“In our site selection we looked for facility that, when you first walked up, didn’t have too much of an industrial look,” says Cope, with a larger, more open aesthetic feel. The new space has two glassed-in conference rooms off the reception area, with a large desk and wall, and a high ceiling. “The first impression is ‘This is a different place. I didn’t expect to see this in Norcross,’ ” says Cope. “Then you go around the corner and directly into the showroom, filled with stuff with the purpose of engaging your brain and what could be.”
‘Where Site Selection Meets Reality’
Cope says his team looked at more than 100 properties.
“We needed 16-foot ceilings to hang big displays from,” explains Cope. “We wanted a big space with no columns in it. That’s hard to find. And we wanted a stand-alone building, preferably, to secure the building and make it ours.”
Then the rubber hit the road. Somewhat abruptly.
“We narrowed it down to a couple dozen, went through them again with a fine-toothed comb, and then started negotiations. That’s where site selection meets reality. A bunch of buildings are owned by monolithic trust organizations — one wanted a half-million-dollar bond before we moved in — one of these faceless idiot organizations. But the one we found was started by an individual who moved a company to the building, bought the building and sold the company. Because of the entrepreneurial bond, we created a very flexible lease arrangement, where we could execute our vision, but with him understanding and working with us.
“It’s a shame there aren’t more individual building owners out there,” he adds. “It puts a real dampener on entrepreneurs’ ability to execute a dream, when you run up against a REIT or a bank.”
Inside the new home, sales, marketing, engineering and development personnel will work side by side. The firm has grown from 12 to 25 people, and anticipates more growth.
“We wanted to fill this space over time, and we don’t want to move again in five years,” says Cope. “So it needs to feel comfortable with a few people, but have room to add more without feeling crowded.” Moreover, the NanoLumens team needed R&D space, room to build and test prototypes, and space for warehousing, shipping and receiving, with level docks with roll-ups.
Where will all those other new jobs occur? Cope explains that the displays are built by contract manufacturing in nearby Suwanee, just a few miles away. He declines to name the company, but says the arrangement allows for flexibility and excellence to be achieved by both entities.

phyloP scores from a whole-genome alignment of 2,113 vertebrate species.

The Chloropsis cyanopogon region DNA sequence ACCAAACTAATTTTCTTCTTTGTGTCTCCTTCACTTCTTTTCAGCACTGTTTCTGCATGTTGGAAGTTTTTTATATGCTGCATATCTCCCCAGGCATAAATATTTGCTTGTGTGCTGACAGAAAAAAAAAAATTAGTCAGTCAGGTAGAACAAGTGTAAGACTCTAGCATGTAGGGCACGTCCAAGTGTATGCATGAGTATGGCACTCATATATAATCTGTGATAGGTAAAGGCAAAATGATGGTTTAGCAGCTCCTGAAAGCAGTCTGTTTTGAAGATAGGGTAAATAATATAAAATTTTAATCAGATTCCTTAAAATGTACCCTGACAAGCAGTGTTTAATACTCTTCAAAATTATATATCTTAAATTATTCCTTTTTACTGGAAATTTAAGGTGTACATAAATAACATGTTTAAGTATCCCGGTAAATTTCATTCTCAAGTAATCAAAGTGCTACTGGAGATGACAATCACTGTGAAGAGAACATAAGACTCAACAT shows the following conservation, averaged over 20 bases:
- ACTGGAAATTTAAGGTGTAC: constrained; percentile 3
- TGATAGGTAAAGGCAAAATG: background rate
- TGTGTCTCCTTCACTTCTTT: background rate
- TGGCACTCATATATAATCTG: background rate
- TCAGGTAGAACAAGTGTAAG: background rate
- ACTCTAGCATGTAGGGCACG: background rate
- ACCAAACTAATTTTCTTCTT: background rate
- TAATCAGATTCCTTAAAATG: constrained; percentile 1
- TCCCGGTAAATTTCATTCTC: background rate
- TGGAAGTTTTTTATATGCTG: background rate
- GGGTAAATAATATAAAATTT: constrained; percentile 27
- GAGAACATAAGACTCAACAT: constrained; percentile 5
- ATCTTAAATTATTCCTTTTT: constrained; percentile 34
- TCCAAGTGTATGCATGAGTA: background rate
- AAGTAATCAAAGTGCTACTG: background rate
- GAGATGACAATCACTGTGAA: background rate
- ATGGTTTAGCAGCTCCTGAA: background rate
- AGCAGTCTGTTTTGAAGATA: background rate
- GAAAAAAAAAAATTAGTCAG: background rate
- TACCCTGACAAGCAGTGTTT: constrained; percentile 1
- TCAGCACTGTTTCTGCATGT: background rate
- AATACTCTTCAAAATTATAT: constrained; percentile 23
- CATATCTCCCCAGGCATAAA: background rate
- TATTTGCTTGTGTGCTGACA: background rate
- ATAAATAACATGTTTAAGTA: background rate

Published reports confirm that one partner company is Sienna Corp., an electronics manufacturing services firm which maintains its headquarters and a 100,000-sq.-ft. (9,290-sq.-m.) plant in neighboring Suwanee, as well as other manufacturing plants in its former home of Fremont, Calif.; Chicago and Chennai, India, where it has four plants in the Madras Export Processing Zone. The Suwanee location last expanded in 2010 with an $8-milllion investment, according to the Conway Data New Plant Database.
All NanoLumens product is proudly assembled in the United States. And so is its core talent.
“What we want to have here are the out-of-the-box thinkers, developers and creative types,” Cope says. “But those mindsets are not the same as excellent repetitive assembly. Those are easy to rent. It’s the creative guys that are hard to find.”
Other jobs will be created related to all the associated shipping, says Cope. And there are still other jobs: “Our displays that are fixed to look like a giant iPad are actually painted in a giant auto body shop.”
When it comes to supply chain and logistics, Cope says his company deals with between 50 and 100 suppliers of assembled and sub-assembled parts and components. And even though it costs 50 percent more, all the company’s finished products are shipped by air. He says the new location will allow for more storage space.
Cope says the company will soon start exporting to Canada, Europe and South America, something that the State of Georgia and the Gwinnett Chamber of Commerce are only too happy to trumpet.
“Georgia’s presence as a technology hub coupled with our global logistics infrastructure provides NanoLumens with a level of access to markets here in the U.S. and around the world that cannot be found in many other places,” said Chris Cummiskey, commissioner of the Georgia Department of Economic Development, in the fall.